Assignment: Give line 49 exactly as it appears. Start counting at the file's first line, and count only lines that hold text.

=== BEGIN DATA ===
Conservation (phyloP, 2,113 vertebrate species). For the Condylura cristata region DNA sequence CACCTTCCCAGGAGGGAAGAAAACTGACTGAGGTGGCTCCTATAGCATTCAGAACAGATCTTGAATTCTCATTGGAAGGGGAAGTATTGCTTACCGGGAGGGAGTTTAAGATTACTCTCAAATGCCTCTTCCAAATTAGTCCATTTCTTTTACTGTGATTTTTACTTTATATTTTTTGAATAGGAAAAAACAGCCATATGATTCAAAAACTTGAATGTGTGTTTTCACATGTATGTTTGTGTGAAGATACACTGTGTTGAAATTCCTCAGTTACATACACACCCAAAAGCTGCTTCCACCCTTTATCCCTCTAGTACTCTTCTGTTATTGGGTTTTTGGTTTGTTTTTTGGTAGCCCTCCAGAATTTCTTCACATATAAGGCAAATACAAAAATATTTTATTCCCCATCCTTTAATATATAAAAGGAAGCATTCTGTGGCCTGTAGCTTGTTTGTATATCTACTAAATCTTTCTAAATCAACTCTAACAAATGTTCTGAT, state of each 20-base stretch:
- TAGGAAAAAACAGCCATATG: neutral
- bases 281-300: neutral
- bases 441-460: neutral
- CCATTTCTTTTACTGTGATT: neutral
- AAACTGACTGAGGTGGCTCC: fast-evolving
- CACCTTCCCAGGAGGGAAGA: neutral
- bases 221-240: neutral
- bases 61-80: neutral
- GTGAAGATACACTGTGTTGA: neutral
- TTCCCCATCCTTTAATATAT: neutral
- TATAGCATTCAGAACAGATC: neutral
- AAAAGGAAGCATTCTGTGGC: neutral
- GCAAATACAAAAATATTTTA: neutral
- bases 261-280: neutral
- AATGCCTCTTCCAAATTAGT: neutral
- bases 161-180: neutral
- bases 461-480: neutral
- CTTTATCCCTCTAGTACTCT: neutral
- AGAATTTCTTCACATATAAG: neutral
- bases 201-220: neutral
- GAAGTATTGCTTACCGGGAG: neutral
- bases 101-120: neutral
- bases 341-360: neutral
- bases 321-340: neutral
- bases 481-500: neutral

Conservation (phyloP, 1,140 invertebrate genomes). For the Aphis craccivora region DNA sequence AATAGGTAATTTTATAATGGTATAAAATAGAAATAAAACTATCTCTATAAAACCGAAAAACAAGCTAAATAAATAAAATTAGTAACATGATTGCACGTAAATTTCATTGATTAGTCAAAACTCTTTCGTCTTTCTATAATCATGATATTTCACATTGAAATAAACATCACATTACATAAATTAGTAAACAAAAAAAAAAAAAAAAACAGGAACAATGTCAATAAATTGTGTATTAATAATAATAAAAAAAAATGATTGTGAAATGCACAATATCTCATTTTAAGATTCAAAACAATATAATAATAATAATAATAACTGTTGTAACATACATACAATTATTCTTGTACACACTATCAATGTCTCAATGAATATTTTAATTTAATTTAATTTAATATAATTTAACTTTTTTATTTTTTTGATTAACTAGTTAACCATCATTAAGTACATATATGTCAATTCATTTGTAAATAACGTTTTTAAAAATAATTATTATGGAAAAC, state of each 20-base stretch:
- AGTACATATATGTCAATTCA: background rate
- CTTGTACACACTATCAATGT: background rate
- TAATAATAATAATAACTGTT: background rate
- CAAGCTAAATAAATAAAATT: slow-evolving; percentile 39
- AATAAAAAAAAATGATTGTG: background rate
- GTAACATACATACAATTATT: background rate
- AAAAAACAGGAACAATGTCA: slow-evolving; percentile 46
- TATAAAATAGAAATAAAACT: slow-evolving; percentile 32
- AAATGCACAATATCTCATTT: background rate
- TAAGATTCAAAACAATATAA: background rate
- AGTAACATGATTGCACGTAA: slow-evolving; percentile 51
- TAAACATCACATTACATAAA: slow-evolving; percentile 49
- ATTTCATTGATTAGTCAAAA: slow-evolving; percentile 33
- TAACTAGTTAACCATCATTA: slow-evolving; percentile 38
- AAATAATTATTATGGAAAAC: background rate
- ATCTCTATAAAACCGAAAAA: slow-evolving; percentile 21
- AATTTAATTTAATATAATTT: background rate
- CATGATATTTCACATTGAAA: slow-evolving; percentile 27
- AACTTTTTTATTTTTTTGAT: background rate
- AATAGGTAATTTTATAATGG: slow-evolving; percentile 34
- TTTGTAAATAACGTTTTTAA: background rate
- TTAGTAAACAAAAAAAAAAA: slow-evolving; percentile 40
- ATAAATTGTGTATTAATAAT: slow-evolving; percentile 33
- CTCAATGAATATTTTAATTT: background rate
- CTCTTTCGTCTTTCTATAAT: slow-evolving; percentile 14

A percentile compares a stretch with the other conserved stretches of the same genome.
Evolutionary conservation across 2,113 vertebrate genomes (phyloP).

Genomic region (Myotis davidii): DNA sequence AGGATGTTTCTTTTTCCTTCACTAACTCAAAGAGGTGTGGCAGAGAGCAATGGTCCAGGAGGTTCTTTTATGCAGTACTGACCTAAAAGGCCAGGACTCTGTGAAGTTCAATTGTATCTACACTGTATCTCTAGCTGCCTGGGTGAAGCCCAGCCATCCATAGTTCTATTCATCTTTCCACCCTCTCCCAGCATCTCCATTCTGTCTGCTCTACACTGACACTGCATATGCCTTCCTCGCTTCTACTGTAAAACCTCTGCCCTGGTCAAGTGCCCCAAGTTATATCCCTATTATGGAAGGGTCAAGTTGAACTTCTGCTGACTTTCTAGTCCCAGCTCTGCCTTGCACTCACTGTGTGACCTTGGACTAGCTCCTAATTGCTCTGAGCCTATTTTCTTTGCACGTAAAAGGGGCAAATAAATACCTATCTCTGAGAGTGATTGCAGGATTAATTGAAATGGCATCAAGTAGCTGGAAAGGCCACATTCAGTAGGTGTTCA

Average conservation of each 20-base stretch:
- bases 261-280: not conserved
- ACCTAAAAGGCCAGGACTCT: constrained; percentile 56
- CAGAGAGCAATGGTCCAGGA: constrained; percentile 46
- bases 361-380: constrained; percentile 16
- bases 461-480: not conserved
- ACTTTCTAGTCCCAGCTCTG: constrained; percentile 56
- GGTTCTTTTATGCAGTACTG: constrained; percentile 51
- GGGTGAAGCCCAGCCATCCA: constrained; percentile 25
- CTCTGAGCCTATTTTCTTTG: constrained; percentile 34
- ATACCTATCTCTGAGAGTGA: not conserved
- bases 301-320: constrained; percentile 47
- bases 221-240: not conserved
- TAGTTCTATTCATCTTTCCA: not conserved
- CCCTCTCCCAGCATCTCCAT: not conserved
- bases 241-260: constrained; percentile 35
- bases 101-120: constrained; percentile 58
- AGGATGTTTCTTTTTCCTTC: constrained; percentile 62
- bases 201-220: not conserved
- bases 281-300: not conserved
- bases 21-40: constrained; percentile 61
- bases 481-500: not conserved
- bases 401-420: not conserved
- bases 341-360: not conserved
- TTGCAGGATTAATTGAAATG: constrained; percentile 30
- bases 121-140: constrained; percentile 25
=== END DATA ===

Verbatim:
- TTAGTAAACAAAAAAAAAAA: slow-evolving; percentile 40